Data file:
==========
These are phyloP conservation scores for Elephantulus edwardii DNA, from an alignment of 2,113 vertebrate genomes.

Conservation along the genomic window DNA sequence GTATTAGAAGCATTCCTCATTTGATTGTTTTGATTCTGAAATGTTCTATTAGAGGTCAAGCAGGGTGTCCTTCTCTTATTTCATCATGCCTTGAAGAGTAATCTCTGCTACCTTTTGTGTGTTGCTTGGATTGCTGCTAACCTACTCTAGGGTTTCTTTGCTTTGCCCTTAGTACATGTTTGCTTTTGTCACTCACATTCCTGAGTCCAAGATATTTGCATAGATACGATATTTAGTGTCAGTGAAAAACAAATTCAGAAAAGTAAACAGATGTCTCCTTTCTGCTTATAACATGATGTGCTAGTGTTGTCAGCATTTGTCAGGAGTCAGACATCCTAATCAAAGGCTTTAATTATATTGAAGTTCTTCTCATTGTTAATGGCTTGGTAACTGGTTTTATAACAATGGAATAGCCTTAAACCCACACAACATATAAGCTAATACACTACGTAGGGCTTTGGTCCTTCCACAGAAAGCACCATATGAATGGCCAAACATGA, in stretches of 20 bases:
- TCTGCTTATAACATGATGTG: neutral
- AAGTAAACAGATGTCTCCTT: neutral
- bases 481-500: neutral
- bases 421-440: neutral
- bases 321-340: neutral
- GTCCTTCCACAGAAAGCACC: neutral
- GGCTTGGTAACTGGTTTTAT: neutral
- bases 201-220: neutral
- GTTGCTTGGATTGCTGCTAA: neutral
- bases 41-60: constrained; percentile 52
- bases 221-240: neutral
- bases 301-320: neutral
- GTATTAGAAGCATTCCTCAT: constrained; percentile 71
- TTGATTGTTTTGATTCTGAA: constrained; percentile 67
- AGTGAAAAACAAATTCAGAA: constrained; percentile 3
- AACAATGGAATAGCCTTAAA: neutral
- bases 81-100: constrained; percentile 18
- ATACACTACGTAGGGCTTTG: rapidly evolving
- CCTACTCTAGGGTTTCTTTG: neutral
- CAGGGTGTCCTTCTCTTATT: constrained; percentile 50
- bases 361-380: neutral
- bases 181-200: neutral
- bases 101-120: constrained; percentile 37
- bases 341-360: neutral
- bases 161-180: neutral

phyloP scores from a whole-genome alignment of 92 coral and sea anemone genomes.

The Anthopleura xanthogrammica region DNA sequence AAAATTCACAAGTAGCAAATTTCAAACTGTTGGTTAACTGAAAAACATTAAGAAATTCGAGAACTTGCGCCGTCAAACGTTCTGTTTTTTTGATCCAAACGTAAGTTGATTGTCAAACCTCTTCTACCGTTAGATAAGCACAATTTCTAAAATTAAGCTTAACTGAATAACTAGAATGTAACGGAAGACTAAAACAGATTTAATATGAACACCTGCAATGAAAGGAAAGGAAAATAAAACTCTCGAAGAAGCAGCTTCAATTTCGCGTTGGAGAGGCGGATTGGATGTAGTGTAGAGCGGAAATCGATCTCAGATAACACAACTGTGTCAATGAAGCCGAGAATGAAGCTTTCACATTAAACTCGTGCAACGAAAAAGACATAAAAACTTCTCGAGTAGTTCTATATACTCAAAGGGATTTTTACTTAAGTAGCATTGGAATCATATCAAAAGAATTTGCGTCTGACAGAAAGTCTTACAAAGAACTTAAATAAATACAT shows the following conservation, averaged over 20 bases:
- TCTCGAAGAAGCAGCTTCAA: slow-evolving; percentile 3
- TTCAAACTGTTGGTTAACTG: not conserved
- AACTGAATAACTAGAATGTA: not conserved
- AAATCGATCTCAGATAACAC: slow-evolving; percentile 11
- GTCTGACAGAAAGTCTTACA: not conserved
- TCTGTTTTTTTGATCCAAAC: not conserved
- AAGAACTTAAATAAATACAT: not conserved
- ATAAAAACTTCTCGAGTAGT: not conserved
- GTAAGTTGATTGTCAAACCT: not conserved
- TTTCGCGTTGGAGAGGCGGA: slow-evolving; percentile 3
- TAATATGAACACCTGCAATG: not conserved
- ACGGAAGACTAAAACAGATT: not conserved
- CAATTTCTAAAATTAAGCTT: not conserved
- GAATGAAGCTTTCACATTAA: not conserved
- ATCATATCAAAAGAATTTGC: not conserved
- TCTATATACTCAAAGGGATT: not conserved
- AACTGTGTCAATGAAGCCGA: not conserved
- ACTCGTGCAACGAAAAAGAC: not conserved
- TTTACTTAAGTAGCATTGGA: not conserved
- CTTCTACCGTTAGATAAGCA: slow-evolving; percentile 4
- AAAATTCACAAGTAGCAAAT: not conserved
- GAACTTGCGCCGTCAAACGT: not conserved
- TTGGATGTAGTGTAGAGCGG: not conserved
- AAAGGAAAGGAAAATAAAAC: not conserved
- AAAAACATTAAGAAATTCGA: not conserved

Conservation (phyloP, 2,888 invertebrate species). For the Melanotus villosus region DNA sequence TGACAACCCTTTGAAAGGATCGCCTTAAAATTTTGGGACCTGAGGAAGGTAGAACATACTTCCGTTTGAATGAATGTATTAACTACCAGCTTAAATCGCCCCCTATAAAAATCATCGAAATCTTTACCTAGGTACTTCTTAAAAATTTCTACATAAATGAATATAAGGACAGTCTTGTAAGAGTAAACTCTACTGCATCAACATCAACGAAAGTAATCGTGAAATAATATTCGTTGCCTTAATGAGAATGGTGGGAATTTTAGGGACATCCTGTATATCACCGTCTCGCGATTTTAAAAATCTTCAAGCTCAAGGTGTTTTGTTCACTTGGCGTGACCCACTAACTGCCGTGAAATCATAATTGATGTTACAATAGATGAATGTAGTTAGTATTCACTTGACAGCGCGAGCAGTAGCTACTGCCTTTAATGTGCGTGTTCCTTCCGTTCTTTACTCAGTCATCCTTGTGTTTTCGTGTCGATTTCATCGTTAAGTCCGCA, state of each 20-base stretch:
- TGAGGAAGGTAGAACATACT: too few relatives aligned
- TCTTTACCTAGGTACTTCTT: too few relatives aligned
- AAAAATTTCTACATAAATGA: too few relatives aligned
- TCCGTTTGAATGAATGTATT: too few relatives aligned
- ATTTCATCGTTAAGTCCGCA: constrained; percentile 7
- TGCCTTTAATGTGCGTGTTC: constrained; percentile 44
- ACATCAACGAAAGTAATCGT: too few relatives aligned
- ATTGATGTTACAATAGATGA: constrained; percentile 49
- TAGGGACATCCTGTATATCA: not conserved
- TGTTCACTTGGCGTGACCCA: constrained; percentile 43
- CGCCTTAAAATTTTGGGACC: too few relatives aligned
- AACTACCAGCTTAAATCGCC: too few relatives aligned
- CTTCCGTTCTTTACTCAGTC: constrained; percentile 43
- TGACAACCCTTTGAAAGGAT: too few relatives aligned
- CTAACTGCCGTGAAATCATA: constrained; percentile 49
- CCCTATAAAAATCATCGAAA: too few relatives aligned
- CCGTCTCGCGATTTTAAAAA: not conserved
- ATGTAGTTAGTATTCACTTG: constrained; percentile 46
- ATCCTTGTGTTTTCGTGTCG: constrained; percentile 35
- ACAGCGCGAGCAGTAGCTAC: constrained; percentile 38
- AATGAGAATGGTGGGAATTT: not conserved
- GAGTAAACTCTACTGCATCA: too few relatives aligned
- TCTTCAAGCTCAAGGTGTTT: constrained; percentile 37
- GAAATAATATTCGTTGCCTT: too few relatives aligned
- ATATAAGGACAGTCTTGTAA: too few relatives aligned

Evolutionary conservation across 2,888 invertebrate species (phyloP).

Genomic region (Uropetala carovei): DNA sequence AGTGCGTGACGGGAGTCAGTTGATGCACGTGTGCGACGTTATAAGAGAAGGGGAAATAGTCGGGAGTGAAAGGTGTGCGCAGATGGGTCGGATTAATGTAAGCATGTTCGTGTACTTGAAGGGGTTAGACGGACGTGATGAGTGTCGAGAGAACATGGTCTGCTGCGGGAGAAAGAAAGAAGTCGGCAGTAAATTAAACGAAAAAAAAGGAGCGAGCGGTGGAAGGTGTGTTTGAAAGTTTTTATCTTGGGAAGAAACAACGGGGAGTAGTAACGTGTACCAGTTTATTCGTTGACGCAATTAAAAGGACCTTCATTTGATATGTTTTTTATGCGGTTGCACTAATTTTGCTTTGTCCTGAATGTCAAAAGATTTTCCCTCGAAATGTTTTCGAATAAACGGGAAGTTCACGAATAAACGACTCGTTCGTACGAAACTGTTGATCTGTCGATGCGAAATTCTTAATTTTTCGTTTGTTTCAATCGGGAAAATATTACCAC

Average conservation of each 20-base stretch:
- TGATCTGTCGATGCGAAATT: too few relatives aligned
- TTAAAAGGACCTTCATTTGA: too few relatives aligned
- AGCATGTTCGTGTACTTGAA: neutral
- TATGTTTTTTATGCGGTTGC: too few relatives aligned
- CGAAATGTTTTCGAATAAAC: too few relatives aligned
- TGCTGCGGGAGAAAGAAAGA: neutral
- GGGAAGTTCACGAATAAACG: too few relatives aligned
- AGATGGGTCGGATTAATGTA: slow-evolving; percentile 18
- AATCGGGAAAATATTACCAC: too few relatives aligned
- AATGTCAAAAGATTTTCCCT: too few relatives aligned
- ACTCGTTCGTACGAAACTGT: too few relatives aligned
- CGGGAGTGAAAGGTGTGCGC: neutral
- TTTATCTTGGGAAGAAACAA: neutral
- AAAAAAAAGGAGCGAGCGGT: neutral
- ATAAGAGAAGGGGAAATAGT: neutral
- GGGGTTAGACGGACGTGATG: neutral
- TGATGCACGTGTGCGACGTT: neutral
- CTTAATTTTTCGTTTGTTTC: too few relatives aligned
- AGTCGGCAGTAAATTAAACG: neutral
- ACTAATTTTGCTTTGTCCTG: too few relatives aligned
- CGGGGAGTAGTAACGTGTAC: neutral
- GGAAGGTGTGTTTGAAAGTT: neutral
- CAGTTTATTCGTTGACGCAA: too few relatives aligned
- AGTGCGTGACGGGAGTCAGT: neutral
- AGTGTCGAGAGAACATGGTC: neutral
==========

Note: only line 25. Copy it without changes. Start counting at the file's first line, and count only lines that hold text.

- bases 101-120: constrained; percentile 37